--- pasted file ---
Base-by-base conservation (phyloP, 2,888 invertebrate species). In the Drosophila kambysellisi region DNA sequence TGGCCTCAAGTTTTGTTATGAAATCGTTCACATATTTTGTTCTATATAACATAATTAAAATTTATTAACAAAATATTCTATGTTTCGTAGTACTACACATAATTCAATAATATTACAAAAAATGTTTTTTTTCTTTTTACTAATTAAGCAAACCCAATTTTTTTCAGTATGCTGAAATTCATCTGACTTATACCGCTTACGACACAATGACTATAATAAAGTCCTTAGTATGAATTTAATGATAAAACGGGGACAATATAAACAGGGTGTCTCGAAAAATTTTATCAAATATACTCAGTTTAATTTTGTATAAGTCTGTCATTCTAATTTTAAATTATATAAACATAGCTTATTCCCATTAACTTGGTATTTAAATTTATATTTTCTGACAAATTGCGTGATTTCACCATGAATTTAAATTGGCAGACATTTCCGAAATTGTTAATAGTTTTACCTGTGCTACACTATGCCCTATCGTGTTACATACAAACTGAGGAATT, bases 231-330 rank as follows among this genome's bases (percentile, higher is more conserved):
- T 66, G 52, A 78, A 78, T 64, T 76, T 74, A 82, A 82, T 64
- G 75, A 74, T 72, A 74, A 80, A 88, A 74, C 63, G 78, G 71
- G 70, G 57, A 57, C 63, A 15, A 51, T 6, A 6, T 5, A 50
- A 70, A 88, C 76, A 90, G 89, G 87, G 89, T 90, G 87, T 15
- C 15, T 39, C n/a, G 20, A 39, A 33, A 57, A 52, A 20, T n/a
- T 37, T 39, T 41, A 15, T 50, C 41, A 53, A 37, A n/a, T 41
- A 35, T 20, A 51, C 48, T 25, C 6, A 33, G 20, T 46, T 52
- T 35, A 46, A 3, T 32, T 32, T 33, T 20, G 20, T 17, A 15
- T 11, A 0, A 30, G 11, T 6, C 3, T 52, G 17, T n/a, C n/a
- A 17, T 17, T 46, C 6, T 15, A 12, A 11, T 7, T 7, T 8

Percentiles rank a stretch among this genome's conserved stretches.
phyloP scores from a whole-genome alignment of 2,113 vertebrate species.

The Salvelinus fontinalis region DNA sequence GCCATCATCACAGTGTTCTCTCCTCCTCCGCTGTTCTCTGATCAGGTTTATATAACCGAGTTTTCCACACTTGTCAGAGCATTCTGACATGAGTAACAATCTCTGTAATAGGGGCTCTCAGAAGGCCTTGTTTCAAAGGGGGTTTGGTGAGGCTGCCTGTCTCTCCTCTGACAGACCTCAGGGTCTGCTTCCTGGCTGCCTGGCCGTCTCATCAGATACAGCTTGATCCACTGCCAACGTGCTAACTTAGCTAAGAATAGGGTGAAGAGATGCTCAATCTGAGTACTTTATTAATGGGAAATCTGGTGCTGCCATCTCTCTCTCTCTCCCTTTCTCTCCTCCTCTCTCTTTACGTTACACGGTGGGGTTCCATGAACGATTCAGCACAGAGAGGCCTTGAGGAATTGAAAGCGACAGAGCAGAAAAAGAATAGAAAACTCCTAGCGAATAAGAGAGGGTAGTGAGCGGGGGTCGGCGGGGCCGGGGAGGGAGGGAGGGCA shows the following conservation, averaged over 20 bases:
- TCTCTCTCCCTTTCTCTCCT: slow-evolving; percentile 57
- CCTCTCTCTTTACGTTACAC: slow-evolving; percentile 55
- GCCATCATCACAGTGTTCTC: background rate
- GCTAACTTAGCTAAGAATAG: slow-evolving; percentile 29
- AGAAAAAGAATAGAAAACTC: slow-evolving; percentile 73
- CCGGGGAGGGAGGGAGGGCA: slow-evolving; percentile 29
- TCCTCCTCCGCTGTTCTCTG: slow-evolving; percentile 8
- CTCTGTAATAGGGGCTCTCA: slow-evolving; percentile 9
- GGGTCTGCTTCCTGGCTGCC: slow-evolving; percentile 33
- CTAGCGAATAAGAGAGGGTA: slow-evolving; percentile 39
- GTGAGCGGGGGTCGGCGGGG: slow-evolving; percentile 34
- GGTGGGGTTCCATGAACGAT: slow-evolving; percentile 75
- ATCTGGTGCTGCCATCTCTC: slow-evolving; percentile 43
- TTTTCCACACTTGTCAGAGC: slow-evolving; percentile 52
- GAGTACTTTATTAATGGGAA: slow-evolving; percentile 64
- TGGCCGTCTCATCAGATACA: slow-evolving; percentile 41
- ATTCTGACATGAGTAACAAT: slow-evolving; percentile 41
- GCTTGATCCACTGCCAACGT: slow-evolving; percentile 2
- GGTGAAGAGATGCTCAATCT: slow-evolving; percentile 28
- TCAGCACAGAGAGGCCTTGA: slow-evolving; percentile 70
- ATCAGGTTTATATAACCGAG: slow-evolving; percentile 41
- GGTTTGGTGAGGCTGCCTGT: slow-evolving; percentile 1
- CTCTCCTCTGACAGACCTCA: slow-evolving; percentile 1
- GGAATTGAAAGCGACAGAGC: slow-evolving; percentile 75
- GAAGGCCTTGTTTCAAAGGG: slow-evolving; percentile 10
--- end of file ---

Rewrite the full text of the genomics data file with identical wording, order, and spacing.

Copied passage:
Base-by-base conservation (phyloP, 2,888 invertebrate species). In the Drosophila kambysellisi region DNA sequence TGGCCTCAAGTTTTGTTATGAAATCGTTCACATATTTTGTTCTATATAACATAATTAAAATTTATTAACAAAATATTCTATGTTTCGTAGTACTACACATAATTCAATAATATTACAAAAAATGTTTTTTTTCTTTTTACTAATTAAGCAAACCCAATTTTTTTCAGTATGCTGAAATTCATCTGACTTATACCGCTTACGACACAATGACTATAATAAAGTCCTTAGTATGAATTTAATGATAAAACGGGGACAATATAAACAGGGTGTCTCGAAAAATTTTATCAAATATACTCAGTTTAATTTTGTATAAGTCTGTCATTCTAATTTTAAATTATATAAACATAGCTTATTCCCATTAACTTGGTATTTAAATTTATATTTTCTGACAAATTGCGTGATTTCACCATGAATTTAAATTGGCAGACATTTCCGAAATTGTTAATAGTTTTACCTGTGCTACACTATGCCCTATCGTGTTACATACAAACTGAGGAATT, bases 231-330 rank as follows among this genome's bases (percentile, higher is more conserved):
- T 66, G 52, A 78, A 78, T 64, T 76, T 74, A 82, A 82, T 64
- G 75, A 74, T 72, A 74, A 80, A 88, A 74, C 63, G 78, G 71
- G 70, G 57, A 57, C 63, A 15, A 51, T 6, A 6, T 5, A 50
- A 70, A 88, C 76, A 90, G 89, G 87, G 89, T 90, G 87, T 15
- C 15, T 39, C n/a, G 20, A 39, A 33, A 57, A 52, A 20, T n/a
- T 37, T 39, T 41, A 15, T 50, C 41, A 53, A 37, A n/a, T 41
- A 35, T 20, A 51, C 48, T 25, C 6, A 33, G 20, T 46, T 52
- T 35, A 46, A 3, T 32, T 32, T 33, T 20, G 20, T 17, A 15
- T 11, A 0, A 30, G 11, T 6, C 3, T 52, G 17, T n/a, C n/a
- A 17, T 17, T 46, C 6, T 15, A 12, A 11, T 7, T 7, T 8

Percentiles rank a stretch among this genome's conserved stretches.
phyloP scores from a whole-genome alignment of 2,113 vertebrate species.

The Salvelinus fontinalis region DNA sequence GCCATCATCACAGTGTTCTCTCCTCCTCCGCTGTTCTCTGATCAGGTTTATATAACCGAGTTTTCCACACTTGTCAGAGCATTCTGACATGAGTAACAATCTCTGTAATAGGGGCTCTCAGAAGGCCTTGTTTCAAAGGGGGTTTGGTGAGGCTGCCTGTCTCTCCTCTGACAGACCTCAGGGTCTGCTTCCTGGCTGCCTGGCCGTCTCATCAGATACAGCTTGATCCACTGCCAACGTGCTAACTTAGCTAAGAATAGGGTGAAGAGATGCTCAATCTGAGTACTTTATTAATGGGAAATCTGGTGCTGCCATCTCTCTCTCTCTCCCTTTCTCTCCTCCTCTCTCTTTACGTTACACGGTGGGGTTCCATGAACGATTCAGCACAGAGAGGCCTTGAGGAATTGAAAGCGACAGAGCAGAAAAAGAATAGAAAACTCCTAGCGAATAAGAGAGGGTAGTGAGCGGGGGTCGGCGGGGCCGGGGAGGGAGGGAGGGCA shows the following conservation, averaged over 20 bases:
- TCTCTCTCCCTTTCTCTCCT: slow-evolving; percentile 57
- CCTCTCTCTTTACGTTACAC: slow-evolving; percentile 55
- GCCATCATCACAGTGTTCTC: background rate
- GCTAACTTAGCTAAGAATAG: slow-evolving; percentile 29
- AGAAAAAGAATAGAAAACTC: slow-evolving; percentile 73
- CCGGGGAGGGAGGGAGGGCA: slow-evolving; percentile 29
- TCCTCCTCCGCTGTTCTCTG: slow-evolving; percentile 8
- CTCTGTAATAGGGGCTCTCA: slow-evolving; percentile 9
- GGGTCTGCTTCCTGGCTGCC: slow-evolving; percentile 33
- CTAGCGAATAAGAGAGGGTA: slow-evolving; percentile 39
- GTGAGCGGGGGTCGGCGGGG: slow-evolving; percentile 34
- GGTGGGGTTCCATGAACGAT: slow-evolving; percentile 75
- ATCTGGTGCTGCCATCTCTC: slow-evolving; percentile 43
- TTTTCCACACTTGTCAGAGC: slow-evolving; percentile 52
- GAGTACTTTATTAATGGGAA: slow-evolving; percentile 64
- TGGCCGTCTCATCAGATACA: slow-evolving; percentile 41
- ATTCTGACATGAGTAACAAT: slow-evolving; percentile 41
- GCTTGATCCACTGCCAACGT: slow-evolving; percentile 2
- GGTGAAGAGATGCTCAATCT: slow-evolving; percentile 28
- TCAGCACAGAGAGGCCTTGA: slow-evolving; percentile 70
- ATCAGGTTTATATAACCGAG: slow-evolving; percentile 41
- GGTTTGGTGAGGCTGCCTGT: slow-evolving; percentile 1
- CTCTCCTCTGACAGACCTCA: slow-evolving; percentile 1
- GGAATTGAAAGCGACAGAGC: slow-evolving; percentile 75
- GAAGGCCTTGTTTCAAAGGG: slow-evolving; percentile 10